Installment No. 1, the posthumously published Andrew Breitbart piece, unearths a poster for a 1998 play about radical community organizer Saul Alinsky. At the bottom in small print, State Sen. Barack Obama is listed as one member of a panel scheduled to speak about the play after its conclusion. If you're familiar with Breitbart.com, the logical leap that's coming won't surprise you. The piece is written as if being on a panel to discuss a play that is sympathetic to a political figure means that the panelist's true beliefs are as radical as the figure himself. This guilt-by-association is unpersuasive on the merits. Its also a strange way to go about analyzing the ideology of a former state senator, U.S. senator, and sitting U.S. president. There is excellent evidence of the sort of thing Obama would do if elected to represent Americans -- what he has done in Illinois, the Senate, and the White House literally is how he'd govern.
On March 14, Ben Shapiro dug up a question from a law-school exam that Obama gave while a professor. He argues that the exam proves several things: that he doesn't share the conservative perspective on the relationship between marriage and childbearing; that he thinks invoking tradition is problematic if it's being used to deny what he regards as basic rights; and that the decisions judges make are shaped by their personal experience. Can anyone be surprised by any of this? And once again, there is a much easier way to figure out how President Obama's views on constitutional law might shape his presidency. I am certain that he prefers judges like Elena Kagan and Sonia Sotomayor, and that his Justice Department would advance exactly the sorts of con-law arguments that it has in fact advanced over the last three years.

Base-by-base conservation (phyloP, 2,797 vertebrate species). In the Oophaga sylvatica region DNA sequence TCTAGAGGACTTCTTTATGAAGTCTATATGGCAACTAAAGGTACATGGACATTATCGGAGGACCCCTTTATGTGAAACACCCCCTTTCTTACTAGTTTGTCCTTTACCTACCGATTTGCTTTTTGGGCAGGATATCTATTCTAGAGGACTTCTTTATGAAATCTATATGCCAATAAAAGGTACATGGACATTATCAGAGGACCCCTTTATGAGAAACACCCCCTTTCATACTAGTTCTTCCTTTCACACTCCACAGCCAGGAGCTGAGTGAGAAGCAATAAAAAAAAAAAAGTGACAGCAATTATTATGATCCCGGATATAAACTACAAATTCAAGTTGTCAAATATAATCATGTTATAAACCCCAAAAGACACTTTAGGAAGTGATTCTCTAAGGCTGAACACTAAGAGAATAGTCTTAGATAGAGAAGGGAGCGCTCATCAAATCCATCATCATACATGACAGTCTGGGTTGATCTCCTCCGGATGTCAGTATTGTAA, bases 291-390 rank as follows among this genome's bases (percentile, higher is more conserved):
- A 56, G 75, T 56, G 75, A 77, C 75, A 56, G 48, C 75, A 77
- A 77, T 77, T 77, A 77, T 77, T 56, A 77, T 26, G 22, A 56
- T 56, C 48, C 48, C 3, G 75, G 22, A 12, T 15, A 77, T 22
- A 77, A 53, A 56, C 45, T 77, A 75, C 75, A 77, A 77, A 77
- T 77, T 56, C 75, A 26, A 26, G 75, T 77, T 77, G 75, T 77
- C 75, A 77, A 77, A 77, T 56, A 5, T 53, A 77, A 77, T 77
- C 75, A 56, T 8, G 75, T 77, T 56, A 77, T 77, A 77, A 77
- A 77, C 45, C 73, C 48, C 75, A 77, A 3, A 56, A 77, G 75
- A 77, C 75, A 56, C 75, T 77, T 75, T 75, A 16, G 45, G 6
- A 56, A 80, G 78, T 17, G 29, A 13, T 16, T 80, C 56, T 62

What other than willfully hiding Obama's patriotic garb could explain the media's failure to republish a photograph appearing in a venue as prominent as the Hyde Park Herald circa 1997?
What's the point of extrapolating from an old exam?
Elsewhere in "The Vetting," we learn that as a law student Barack Obama introduced and briefly embraced a professor at a campus rally. We're meant to conclude that he therefore shares the controversial opinions of that professor. "This is a man so extreme that, as we've reported, he wrote a story in 1993 in which he posited that white Americans would sell black Americans into slavery to aliens to relieve the national debt, and that Jews would go along with it," the Breitbart.com piece states. Read my detailed explanation for why it is wrongheaded here and here.